Latest posts by Joy Pullmann (see all)
- Surveillance Isn’t The Solution To America’s College Woes - May 29, 2015
- The Civil Disobedience Charles Murray Wants Has Already Arrived - May 26, 2015
- Ted Cruz Gets Common Core Way Better Than ThinkProgress Does - March 27, 2015
The heat on Common Core was high this spring, but I predict it will be even higher come state legislative sessions this January. It’s the last year states can conceivably avoid joining the train wreck that will be Common Core tests, which are due to replace state tests in March and following. But the earnest moms and dads that comprise the Common Core grassroots have been largely burned by their representatives, who either have responded to serious arguments by relabeling Common Core or diverting blame for it. They’re politicians, man, not representatives.
Post-midterms, Sen. Rand Paul decided to up the ante on his potential 2016 competition, telling Breitbart that any Common Core-supporting presidential candidate is dead in the water: “I’m saying that that hypothetical candidate that’s for Common Core probably doesn’t have much chance of winning in a Republican primary.”
So it’s clearly incumbent on guys with eyes on 2016 to somehow placate voters. But they don’t actually want to do anything about Common Core. Nooo, that might make education bureaucrats, the Obama administration, and the business lobby angry, and these have money and leverage enough to make any politician see fuzzy instead of fuzzy math. So here’s what they’ll do instead of actually addressing the problem.
1. Scott Walker: Let’s Create Another Educrat Committee
Wisconsin Gov. Scott Walker has made a reputation for standing up to education thugs. But it appears that works best when he can use the thugs for fundraising. In July, watching his re-election poll numbers dive, he issued a statement calling on the legislature to repeal Common Core and replace it with “standards set by people in Wisconsin.” Now, there’s a huge difference between a governor issuing a statement and a governor putting muscle behind his statement. Anyone can say anything, and they usually do. The trick is to tell when a politician means something. Walker doesn’t appear to mean anything except “please don’t withhold votes from me as I continue to ignore you, GOP base.” Both state lawmakers and local GOP leaders in Wisconsin have told me Walker’s been essentially running away from Common Core ever since it became an issue. His statement hasn’t changed anything.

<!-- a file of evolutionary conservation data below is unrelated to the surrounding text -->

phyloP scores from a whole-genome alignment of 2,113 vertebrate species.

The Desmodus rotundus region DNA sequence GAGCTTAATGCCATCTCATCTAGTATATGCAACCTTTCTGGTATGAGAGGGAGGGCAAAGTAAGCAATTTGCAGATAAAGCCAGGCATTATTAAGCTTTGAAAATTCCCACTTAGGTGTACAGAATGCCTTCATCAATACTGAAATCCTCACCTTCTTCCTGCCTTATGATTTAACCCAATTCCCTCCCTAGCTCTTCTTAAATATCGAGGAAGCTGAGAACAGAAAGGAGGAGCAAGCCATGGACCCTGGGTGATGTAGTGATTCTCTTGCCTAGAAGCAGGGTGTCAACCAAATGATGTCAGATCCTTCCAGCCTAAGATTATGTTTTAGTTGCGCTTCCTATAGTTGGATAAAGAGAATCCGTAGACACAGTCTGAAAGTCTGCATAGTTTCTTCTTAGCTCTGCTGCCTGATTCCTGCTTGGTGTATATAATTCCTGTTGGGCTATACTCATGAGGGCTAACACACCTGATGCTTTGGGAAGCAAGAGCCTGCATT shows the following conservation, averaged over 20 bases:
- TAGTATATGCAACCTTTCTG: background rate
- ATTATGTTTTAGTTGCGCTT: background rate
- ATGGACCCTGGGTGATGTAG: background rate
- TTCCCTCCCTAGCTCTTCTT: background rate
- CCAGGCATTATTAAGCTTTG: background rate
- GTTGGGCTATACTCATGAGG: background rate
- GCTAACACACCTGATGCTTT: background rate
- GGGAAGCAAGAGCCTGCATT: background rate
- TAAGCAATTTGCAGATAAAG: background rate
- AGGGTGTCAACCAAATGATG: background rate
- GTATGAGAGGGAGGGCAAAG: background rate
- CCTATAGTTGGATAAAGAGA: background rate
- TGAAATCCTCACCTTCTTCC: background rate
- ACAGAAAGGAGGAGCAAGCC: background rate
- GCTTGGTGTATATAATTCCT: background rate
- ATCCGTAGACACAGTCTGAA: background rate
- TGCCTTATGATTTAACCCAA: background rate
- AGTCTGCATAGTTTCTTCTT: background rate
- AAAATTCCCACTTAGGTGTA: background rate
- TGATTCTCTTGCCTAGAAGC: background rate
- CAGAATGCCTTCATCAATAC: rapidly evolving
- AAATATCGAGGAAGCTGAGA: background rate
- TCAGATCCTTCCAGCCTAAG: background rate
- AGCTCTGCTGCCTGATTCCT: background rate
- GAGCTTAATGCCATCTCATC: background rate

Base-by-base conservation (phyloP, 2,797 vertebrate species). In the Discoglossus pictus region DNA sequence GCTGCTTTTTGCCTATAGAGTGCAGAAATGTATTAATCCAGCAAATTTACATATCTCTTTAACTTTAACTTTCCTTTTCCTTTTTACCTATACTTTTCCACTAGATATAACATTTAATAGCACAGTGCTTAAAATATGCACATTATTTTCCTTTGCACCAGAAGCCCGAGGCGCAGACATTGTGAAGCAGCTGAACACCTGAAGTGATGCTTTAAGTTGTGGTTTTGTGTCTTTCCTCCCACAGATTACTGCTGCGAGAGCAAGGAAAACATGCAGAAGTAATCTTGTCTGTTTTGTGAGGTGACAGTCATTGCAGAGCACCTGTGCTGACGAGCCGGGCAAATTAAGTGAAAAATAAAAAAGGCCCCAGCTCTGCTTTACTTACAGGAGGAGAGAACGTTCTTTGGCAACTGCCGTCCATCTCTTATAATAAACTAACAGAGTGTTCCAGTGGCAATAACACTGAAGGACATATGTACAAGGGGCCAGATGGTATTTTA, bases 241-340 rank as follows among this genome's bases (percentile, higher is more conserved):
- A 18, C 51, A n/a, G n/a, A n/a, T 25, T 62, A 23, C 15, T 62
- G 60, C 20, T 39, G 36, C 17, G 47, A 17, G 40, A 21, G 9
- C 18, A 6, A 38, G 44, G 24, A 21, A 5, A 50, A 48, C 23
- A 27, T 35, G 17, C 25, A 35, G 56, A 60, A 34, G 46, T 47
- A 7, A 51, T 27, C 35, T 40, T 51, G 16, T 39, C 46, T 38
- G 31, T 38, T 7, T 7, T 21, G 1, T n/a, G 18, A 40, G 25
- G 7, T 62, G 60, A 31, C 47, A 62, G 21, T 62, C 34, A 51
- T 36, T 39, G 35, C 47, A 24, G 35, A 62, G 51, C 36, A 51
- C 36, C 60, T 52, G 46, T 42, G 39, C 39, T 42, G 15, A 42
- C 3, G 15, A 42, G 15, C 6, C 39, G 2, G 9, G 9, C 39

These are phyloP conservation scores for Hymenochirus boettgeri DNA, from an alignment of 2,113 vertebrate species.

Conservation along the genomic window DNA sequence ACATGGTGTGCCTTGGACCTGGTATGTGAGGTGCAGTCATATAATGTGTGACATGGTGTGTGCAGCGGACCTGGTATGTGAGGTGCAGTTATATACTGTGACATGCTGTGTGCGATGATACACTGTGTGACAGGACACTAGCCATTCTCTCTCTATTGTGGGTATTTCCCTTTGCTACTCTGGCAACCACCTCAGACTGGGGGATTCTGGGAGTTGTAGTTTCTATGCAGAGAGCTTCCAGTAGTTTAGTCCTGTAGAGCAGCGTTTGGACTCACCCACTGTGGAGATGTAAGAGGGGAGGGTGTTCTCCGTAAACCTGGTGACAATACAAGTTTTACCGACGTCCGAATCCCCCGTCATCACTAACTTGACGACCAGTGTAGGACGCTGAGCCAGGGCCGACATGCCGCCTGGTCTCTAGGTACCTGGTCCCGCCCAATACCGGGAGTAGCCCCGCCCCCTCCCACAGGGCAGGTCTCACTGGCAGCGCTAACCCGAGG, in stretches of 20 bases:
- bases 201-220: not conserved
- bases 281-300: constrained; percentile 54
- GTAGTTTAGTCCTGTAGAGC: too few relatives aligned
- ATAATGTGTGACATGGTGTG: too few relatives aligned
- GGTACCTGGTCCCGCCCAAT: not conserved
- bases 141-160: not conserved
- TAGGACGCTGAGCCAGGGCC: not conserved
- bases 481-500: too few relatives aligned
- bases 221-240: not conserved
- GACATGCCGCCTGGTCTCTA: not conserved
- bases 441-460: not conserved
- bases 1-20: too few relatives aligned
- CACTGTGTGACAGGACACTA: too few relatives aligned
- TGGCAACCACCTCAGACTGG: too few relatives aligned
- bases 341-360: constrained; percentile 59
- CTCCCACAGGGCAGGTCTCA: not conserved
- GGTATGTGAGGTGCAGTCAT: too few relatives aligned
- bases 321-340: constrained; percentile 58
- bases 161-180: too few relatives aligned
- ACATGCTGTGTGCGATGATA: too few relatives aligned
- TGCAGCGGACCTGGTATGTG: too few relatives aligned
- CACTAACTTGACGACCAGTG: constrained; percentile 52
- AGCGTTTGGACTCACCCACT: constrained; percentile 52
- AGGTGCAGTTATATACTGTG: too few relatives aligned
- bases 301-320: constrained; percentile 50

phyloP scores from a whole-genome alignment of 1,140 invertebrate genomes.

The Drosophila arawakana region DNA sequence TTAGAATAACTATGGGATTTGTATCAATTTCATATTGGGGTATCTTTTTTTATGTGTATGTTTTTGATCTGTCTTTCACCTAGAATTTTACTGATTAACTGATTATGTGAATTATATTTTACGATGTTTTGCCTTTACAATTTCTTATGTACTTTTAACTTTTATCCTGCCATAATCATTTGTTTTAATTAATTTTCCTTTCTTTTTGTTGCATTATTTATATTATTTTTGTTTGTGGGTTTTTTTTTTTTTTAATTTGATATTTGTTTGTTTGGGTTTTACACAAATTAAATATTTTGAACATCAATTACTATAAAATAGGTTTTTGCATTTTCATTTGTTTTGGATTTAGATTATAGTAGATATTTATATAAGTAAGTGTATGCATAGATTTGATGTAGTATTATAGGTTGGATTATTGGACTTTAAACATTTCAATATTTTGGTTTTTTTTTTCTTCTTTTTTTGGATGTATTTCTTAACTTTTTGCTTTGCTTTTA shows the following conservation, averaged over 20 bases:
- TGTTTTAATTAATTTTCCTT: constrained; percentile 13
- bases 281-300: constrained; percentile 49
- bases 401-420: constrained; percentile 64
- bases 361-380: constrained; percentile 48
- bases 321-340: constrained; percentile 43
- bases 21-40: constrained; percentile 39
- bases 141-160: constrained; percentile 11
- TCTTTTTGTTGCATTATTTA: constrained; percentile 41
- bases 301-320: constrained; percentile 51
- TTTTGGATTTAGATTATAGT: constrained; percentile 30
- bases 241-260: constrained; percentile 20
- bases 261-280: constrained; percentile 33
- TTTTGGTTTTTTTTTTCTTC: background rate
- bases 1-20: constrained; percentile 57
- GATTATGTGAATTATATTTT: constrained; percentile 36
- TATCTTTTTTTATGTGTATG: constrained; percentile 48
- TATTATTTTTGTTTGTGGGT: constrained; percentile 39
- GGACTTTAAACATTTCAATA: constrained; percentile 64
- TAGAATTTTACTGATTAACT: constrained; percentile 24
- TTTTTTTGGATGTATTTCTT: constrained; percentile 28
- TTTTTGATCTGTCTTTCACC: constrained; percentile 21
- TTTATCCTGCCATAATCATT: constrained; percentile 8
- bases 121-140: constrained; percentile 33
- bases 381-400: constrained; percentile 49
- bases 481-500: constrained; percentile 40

We can see that by what Common Core legislation Walker did support during this year’s legislative session. It would have merely had a commission review Common Core and suggest changes to state Superintendent Tony Evers, a Democrat who signed Wisconsin into Common Core with the stroke of his pen months before Common Core was even published. Come to think of it, him signing Common Core before the public could see what was in it—that would qualify as Wisconsin having “standards set by people in Wisconsin.” Right? So nothing needs to change to meet Walker’s criteria. But some people might believe things had changed. How convenient.
By the way, New Jersey Gov. Chris Christie, another often mentioned for 2016, hastaken the same do-nothing tack. Not that that would surprise anyone.
2. Mike Pence: But We Can’t Lose Our NCLB Waiver
Speaking of giving educrats free rein to pretend things have changed, consider the sleight-of-hand voters endured from Indiana Gov. Mike Pence on Common Core. He and other Republican leaders in the state demanded that any legislation to repeal Common Core (from the final language of the bill Pence signed into law) “[c]omply with federal standards to receive a flexibility waiver” from No Child Left Behind. Remember that? The law everyone hates that Pence refused to vote for while in Congress? Somehow, on the way from Congress to governor, he apparently reversed his opposition to what, as a U.S. representative, he criticized as “a complex regimen of curriculum subsidies and national testing.”
Here’s Pence’s statement on the waiver. The governor who insisted Congress “must undo” NCLB now piteously thanks Education Imperialist Arne Duncan for limitlessly expanding the law to exert his own arbitrary mandates over states and schools—which, by the way, upped the ante on national tests and enforced the mother of all curriculum mandates. Notice especially the doublespeak, in which administrative imperialism somehow becomes “local control.”